1. Pretty accurate observation; for most of my SBC non abstaining friends came from more liberal denominations. However, I was a cradle independent fundamentalist before becoming SBC, and also live in the deep south.

        2. Maybe I should explain. I didn’t go straight to the bottle when we left the IBC church. It took a while to shed the legalism. And actually, I find myself chaffing more and more at SBC beliefs, such as an everlasting hell, and the divine inspiration of every bit of scripture, including the one in Psalm about the joy of killing the enemy’s babies. What keeps me here? Friends and inertia, I guess.

  14. And thou shalt not feel obligated to pay for a group license to publically show Fireproof or any other suitable movie for thy congregation or youth group’s enjoyment. But while thou doest show this movie, thou shalt not forget to give thy congregation a disclaimer regarding the Bible perversions quoted in the film and the ungodly contemporary Christian music used in the soundtrack….lest they fall into temptation. Thou shalt accept the producers of said movie as only a “weaker brother.” Selah.

    1. Verily, in extreme cases of High Spirituality and to support thy local temple, thou shalt take a special offering to cover the costs of obtaining “Fireproof” while denying the film maker’s right to charge you that public license fee, for thou art exempt (covering taxes, fees, licenses, zoning and any other category thou shalt discover wherein the evil rich people are trying to exploit the people of God).

      1. Don’t forget the child protection laws. Lester Roloff lived and died claiming that his “homes” were exempt from state licensing or inspection. He called his battle against the law “The Christian Alamo.”

  15. Anyone copyrighting anything about Jesus is practicing Simonry, amen? We should not only ignore their so called copyright, we should have them hung! 🙂

  16. I have that in the U.S. the fundies are the “only” ones that don’t honor copyrights, everyone to a man does!

    1. I agree! You find this many places.

      However, Jesus warned us, “For in the same way you judge others, you will be judged, and with the measure you use, it will be measured to you” (Mt. 7:2). When fundamentalists have been known to find sin in wire-rim glasses or gelled hair, it’s valid to question them as to why they don’t have a similar sensitivity to things like actual copyright laws.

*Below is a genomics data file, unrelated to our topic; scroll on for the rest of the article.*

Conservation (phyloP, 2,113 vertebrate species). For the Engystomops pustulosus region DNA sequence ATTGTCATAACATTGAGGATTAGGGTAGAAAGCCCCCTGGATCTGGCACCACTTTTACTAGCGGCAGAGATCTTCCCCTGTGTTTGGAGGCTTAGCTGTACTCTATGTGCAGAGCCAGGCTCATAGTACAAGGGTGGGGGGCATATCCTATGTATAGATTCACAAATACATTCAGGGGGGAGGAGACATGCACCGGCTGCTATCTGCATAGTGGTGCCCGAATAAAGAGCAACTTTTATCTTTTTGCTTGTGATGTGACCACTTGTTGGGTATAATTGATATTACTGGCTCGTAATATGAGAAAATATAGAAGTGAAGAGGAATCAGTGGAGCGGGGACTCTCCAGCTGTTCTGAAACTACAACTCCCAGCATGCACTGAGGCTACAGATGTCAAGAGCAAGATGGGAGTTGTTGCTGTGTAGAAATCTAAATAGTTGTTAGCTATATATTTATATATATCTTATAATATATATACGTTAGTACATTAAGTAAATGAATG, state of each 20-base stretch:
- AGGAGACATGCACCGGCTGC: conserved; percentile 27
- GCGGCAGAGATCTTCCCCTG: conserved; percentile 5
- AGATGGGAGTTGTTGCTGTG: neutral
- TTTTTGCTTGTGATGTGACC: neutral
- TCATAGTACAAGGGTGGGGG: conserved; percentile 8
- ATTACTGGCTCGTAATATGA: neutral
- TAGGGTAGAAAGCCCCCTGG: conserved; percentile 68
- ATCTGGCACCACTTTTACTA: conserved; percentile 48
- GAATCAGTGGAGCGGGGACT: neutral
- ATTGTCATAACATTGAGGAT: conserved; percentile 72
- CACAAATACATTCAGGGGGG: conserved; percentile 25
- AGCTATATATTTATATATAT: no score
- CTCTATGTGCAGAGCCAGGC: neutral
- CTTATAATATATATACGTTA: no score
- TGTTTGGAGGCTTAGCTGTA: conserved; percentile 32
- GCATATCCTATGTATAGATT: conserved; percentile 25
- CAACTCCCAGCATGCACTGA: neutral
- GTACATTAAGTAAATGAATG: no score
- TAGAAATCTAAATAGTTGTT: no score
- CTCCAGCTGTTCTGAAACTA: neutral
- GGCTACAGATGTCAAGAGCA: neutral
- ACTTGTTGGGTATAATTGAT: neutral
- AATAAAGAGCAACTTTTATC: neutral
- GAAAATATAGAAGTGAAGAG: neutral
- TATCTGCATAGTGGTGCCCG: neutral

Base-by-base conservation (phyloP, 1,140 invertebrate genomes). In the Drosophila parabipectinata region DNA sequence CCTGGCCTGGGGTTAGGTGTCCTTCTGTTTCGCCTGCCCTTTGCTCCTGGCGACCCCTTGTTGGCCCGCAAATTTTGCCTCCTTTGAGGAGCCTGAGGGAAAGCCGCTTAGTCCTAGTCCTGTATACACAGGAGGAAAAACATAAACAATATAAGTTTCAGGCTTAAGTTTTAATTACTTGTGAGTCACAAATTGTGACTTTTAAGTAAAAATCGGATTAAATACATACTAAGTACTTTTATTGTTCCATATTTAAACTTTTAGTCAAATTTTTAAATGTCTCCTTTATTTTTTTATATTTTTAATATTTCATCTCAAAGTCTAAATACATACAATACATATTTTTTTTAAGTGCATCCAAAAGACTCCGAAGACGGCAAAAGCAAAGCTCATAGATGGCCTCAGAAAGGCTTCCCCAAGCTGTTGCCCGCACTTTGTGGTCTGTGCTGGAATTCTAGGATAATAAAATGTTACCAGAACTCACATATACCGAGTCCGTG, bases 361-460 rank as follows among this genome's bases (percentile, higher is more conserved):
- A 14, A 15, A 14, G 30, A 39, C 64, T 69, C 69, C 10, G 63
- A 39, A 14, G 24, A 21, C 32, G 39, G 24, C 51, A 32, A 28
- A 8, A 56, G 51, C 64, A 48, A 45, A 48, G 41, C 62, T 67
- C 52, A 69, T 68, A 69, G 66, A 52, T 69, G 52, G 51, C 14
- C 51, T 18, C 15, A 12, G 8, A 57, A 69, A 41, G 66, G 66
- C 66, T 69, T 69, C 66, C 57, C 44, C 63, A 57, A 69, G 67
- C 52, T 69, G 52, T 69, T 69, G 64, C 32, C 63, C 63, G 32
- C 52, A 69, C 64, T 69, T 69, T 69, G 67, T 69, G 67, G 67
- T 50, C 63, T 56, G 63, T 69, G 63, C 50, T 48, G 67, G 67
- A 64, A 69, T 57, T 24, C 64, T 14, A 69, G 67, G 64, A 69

17. I used to regularly run across leaders in my old fundamental church who would borrow music, make copies, and be very open about doing it. They would also borrow a music CD and make copies of it and be pretty blatant about it.

    When I was pretty young, I was a member of a very ethical church that I don’t think every violated copyright law (I know some members did, but the church leaders did not and made an effort to be legal; the choir leaders received permission to make copies, sometimes paying for the privilege). Anyway, because of that church’s influence, I tend to be appalled at leaders who think nothing of stealing another person’s work.

  18. The whole Micro$oft office issue wouldn’t be an issue if people would be aware of other options. We use software that is lisenced under the General Public Lisence (gpl) when possible. That way we can freely install on as many computers that we have or need it on. Libreoffice works well!

    Not only that, but if people would create documents in an open format instead of proprietary ones, it would not propagate the required use of proprietary software such as Microsoft office. For more information on software lisencing see: